It has become common to see a private citizen whip out a cellphone to record an intense interaction with local police. But at a highly charged meeting in City Hall that drew protesters Thursday, the police officers were the ones recording.
An image of an officer aiming a video camera at protesters at a tense Boston Planning and Development Agency board meeting was posted on Twitter Thursday night. Now, people want to know why the officers were recording a protest inside the city government building, which is already secured by municipal officers.
“It made us feel intimidated — like they were trying to get people to be quiet and not continue voicing their concerns,’’ said Cassie Hurd, a protester with Keep it Real 100 for Affordable Housing and Racial Justice, the group that organized the protest and a sit-in.
The protesters were already upset after the city had shuttered the plaza entrance to City Hall a half hour early on Wednesday and blocked supporters from entering the building.
“It’s outrageous that residents at the [planning] meeting were taped by [Boston police]. I thought City Hall was a #sanctuary4all?, City Councilor Tito Jackson, who is running for mayor, tweeted, referring to Mayor Martin J. Walsh’s offer to give sanctuary to immigrants at City Hall, if need be.
The ACLU of Massachusetts is demanding to see the police recording and has filed a records request for the footage, said Kade Crockford of the ACLU. She said some of the advocates had been peacefully protesting at City Hall, eating pizza, reading poetry, and making their case.
“There is no indication that these folks were involved in any kind of violence,’’ Crockford said. “It’s odd and chilling that the Boston Police Department would send police officers to go and film these protesters who were excising their right to free speech.”
Officer Rachel McGuire, spokeswoman for the Boston Police Department, said in an e-mail that officers recording crowds is nothing new. She noted that officers have been deployed in the past to the Boston Marathon, parades, and protests such as Occupy Boston to film potential interactions between the police and the public in order “to preserve particular incidents, evidence, and to prevent false allegations.”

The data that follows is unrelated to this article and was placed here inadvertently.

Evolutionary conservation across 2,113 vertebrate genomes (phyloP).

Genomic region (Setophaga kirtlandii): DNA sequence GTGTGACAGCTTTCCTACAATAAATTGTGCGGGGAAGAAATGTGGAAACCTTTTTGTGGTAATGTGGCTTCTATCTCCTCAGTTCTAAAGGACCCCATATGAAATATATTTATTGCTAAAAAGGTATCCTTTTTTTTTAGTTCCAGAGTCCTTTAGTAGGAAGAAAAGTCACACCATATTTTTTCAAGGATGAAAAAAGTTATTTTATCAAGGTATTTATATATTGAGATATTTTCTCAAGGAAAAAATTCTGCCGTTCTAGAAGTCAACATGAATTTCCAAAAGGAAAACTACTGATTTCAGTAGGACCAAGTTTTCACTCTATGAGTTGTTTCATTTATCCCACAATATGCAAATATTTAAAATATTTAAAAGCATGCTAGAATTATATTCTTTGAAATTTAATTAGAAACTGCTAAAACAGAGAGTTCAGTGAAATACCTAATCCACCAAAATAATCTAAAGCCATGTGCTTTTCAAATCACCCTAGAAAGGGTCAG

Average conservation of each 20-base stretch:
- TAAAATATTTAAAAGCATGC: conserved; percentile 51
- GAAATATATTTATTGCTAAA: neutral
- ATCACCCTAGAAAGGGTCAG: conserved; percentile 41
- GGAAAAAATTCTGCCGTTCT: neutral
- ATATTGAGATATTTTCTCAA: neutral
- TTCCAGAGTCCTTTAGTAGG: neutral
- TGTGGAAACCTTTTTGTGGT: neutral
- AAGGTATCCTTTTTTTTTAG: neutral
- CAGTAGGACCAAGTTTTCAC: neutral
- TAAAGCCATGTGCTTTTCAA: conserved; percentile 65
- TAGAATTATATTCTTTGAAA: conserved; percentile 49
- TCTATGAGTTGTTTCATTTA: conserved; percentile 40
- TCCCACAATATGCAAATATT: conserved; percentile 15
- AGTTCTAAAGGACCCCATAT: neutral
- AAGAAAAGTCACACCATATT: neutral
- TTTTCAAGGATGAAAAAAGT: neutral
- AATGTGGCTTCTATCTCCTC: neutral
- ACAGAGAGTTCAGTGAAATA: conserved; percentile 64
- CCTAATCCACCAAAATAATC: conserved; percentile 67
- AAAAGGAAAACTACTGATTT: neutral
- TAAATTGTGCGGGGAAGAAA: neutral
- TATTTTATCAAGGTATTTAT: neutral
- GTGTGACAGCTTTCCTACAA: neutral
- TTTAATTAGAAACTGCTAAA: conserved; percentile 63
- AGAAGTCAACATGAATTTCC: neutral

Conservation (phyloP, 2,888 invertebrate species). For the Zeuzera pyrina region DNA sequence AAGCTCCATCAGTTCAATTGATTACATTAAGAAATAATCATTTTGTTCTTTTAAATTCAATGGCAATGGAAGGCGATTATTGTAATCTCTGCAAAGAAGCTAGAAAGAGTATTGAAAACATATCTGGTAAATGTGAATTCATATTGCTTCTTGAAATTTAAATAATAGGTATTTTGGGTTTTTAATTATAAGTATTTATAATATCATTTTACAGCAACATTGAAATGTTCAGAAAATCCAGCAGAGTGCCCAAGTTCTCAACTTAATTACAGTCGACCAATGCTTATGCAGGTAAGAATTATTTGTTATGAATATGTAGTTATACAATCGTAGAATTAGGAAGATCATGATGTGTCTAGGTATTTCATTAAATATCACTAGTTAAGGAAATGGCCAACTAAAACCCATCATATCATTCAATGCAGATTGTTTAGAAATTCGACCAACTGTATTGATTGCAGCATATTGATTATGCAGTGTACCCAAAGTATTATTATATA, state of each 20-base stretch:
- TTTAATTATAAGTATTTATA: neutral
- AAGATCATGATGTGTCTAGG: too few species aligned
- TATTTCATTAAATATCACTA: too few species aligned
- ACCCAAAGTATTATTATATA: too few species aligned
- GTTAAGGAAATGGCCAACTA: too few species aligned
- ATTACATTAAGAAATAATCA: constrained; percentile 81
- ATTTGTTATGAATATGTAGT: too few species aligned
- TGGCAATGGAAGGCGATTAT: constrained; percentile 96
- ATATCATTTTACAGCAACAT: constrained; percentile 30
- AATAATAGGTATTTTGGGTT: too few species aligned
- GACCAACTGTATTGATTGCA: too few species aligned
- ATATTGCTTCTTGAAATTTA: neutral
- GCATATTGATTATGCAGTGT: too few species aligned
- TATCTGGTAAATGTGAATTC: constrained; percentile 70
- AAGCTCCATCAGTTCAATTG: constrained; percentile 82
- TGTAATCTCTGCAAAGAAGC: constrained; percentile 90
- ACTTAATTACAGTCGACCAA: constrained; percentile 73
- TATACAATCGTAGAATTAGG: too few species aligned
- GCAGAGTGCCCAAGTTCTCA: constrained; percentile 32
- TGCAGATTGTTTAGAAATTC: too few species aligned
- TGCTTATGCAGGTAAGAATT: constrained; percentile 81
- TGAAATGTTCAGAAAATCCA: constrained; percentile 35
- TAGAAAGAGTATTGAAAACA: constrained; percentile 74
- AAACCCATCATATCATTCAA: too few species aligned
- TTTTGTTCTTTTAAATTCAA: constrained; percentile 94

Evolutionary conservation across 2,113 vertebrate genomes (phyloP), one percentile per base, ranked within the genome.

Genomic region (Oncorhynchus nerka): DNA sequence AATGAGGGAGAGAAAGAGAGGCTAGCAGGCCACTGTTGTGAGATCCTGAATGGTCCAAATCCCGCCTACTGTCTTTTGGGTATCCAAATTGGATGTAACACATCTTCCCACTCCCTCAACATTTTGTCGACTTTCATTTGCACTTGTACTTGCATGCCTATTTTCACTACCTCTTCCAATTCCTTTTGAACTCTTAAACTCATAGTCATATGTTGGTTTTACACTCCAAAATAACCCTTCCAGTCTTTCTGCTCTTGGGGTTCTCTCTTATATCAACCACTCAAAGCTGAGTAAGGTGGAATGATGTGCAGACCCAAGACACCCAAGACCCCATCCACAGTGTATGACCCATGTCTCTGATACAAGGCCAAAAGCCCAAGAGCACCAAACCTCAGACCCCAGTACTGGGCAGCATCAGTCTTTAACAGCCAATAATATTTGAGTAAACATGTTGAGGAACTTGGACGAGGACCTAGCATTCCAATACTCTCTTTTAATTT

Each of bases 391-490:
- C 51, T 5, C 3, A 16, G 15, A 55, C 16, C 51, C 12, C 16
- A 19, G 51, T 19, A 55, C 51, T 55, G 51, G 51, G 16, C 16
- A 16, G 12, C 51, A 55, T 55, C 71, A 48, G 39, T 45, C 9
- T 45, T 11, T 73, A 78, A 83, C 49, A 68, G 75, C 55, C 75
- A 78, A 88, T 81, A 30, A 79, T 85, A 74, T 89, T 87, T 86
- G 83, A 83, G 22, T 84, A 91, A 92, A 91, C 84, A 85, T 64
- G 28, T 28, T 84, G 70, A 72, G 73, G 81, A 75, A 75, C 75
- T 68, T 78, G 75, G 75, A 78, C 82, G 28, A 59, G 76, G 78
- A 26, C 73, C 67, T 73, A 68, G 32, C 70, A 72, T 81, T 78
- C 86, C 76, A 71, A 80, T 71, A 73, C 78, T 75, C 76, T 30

She added that the department was informed that Thursday’s meeting on the ninth floor of City Hall featured “a controversial issue that may draw a large crowd.”
Protesters, some breaking out in loud chants, included demonstrators who had held two overnight sit-ins at City Hall to state their opposition to what they say is a lack of affordable housing options in a city development plan for a swath of land between Forest Hills and Jackson Square.
McGuire said the officers who were at the meeting were wearing body cameras as part of a police department pilot program.
“The officers were not filming the entire meeting, but only filming interactions between the police and protesters who were disruptive and asked to leave by the chair,’’ McGuire said.
In each interaction, she said, the individuals involved were informed that they were being recorded by the officers and with the handheld camera.
“In cases where officers are involved and there may be a need to preserve an incident and evidence, the BPD is afforded the same rights to film as the public,’’ she said. “And, as you can see from the tweets, media and other citizens are also exercising their right to film.”
But Corey McMillen, another protester at Thursday’s meeting, said that at the start of the meeting, attendees, including reporters, were asked to declare if they were videotaping the proceedings. The officers did not say they were, he said.
He said that midway through the meeting, he noticed an officer at the back of the meeting room with a video recorder trained on the protesters, and grew nervous because “they had not announced they were taping us,’’ he said.
“Why were [they] secretly recording us?’’ he added.Meghan Irons can be reached at firstname.lastname@example.org.